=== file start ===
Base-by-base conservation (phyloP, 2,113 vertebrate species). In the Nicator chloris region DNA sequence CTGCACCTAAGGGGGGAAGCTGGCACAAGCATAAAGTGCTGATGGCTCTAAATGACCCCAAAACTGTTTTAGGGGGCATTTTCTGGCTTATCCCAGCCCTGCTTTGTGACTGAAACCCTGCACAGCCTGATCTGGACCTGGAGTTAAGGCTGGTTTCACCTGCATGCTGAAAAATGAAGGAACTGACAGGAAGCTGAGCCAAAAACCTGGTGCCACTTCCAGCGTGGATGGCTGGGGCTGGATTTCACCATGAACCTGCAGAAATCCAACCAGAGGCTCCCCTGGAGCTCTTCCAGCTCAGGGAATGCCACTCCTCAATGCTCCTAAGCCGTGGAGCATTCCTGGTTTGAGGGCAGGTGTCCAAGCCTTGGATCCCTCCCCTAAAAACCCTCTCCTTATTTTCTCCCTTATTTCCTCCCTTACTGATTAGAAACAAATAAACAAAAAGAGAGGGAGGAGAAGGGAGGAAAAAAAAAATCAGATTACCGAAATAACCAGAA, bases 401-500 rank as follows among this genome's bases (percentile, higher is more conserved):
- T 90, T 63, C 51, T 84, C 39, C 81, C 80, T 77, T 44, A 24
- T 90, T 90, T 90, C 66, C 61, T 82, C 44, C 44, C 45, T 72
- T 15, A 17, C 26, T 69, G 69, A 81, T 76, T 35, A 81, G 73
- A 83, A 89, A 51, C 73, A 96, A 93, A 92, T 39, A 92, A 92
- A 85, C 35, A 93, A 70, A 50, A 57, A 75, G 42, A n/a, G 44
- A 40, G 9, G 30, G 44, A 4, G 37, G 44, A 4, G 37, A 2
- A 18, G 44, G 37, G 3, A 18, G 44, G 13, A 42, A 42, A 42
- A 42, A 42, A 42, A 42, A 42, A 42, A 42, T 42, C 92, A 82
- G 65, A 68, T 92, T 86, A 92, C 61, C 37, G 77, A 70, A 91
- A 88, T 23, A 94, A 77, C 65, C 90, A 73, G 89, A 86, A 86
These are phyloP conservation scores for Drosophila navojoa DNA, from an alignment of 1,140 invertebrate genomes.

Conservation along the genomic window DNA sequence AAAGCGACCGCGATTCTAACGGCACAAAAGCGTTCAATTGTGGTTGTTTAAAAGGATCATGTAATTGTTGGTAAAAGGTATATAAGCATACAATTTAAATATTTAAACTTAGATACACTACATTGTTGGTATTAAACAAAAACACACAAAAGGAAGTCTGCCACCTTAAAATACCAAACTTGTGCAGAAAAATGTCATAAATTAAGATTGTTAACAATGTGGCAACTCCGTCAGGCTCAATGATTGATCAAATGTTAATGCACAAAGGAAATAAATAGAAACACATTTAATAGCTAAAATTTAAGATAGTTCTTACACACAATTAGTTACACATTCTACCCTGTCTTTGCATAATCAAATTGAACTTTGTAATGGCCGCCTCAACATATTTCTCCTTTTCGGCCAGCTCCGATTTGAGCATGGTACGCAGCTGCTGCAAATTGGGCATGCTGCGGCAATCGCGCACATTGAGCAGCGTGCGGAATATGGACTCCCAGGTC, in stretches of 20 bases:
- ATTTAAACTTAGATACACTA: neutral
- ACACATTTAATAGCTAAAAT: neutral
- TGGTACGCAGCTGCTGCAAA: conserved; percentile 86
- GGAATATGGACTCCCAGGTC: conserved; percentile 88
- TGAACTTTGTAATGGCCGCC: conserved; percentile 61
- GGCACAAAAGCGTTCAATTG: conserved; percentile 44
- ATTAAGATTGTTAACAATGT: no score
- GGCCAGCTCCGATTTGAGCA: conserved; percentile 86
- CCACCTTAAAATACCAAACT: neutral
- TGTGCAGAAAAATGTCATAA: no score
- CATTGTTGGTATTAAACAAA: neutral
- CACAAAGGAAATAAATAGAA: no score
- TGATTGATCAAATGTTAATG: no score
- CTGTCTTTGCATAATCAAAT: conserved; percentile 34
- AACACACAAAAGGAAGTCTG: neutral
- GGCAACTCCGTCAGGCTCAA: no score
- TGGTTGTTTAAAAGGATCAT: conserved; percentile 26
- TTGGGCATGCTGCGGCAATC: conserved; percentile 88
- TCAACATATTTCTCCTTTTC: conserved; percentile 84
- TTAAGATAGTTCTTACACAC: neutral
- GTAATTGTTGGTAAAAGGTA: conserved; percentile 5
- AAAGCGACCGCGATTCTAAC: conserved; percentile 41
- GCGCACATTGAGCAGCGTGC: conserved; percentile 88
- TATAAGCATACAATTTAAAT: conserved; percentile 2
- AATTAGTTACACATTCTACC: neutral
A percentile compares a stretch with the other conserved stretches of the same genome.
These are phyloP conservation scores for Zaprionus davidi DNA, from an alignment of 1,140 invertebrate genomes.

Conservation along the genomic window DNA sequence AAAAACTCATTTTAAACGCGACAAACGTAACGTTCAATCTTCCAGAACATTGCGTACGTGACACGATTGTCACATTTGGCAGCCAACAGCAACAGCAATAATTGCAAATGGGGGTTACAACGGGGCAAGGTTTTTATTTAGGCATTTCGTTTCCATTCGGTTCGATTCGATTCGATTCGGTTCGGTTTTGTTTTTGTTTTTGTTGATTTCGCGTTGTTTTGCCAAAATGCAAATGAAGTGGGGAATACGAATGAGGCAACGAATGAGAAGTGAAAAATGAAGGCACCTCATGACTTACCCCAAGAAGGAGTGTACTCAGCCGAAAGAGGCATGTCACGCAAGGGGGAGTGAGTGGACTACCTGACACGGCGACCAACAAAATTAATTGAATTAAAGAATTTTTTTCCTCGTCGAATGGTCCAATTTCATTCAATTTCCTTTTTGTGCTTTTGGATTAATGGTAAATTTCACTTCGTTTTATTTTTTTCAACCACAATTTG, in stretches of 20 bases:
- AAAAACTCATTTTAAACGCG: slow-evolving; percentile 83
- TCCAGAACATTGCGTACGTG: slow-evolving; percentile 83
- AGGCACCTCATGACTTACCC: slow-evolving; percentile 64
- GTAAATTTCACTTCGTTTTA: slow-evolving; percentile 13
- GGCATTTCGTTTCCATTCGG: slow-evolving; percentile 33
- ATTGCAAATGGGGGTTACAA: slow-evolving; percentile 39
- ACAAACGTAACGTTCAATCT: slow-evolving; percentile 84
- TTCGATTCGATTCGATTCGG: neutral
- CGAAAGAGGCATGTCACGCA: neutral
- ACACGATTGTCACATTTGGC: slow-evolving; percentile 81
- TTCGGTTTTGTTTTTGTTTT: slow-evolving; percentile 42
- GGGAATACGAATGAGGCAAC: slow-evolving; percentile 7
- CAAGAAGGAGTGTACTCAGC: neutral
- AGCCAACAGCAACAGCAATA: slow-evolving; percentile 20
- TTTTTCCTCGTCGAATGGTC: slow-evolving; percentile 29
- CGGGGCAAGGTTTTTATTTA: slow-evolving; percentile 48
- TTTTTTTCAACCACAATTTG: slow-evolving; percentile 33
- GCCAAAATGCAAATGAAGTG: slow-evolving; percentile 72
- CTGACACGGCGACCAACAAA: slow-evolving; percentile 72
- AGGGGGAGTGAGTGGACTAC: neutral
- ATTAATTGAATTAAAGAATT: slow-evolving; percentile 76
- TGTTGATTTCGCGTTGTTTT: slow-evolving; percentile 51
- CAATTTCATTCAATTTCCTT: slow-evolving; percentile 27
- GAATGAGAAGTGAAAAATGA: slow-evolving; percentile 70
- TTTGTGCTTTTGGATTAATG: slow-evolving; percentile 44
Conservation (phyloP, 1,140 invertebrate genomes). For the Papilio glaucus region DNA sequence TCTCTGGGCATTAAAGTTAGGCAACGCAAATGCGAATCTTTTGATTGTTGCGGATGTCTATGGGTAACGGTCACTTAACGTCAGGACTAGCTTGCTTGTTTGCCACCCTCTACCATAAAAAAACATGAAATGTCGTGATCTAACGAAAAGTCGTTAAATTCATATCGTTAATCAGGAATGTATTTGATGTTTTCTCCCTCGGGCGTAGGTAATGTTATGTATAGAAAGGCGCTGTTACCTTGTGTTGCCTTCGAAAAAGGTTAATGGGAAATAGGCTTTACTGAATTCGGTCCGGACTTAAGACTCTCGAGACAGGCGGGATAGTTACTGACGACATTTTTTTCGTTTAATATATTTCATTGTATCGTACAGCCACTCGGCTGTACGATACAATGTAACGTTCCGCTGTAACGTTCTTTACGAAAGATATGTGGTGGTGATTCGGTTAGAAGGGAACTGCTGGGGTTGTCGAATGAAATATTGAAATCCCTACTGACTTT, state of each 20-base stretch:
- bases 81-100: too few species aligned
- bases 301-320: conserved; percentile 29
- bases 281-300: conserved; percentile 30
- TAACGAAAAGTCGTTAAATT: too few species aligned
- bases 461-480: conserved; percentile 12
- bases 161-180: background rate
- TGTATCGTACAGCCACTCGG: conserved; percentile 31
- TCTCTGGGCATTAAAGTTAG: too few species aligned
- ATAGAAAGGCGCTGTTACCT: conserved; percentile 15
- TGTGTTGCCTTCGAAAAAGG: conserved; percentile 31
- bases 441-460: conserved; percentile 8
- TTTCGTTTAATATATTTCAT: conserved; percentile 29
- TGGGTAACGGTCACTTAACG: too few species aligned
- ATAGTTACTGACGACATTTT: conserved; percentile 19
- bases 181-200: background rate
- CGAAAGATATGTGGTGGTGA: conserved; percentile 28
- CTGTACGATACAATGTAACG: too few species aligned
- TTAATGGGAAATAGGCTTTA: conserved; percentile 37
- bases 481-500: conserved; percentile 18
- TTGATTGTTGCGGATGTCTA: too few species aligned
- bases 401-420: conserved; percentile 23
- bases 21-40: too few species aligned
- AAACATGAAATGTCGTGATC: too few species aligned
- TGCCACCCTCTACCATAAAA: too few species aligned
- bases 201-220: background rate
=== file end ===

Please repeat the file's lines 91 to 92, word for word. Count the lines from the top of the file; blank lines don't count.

- TGCCACCCTCTACCATAAAA: too few species aligned
- bases 201-220: background rate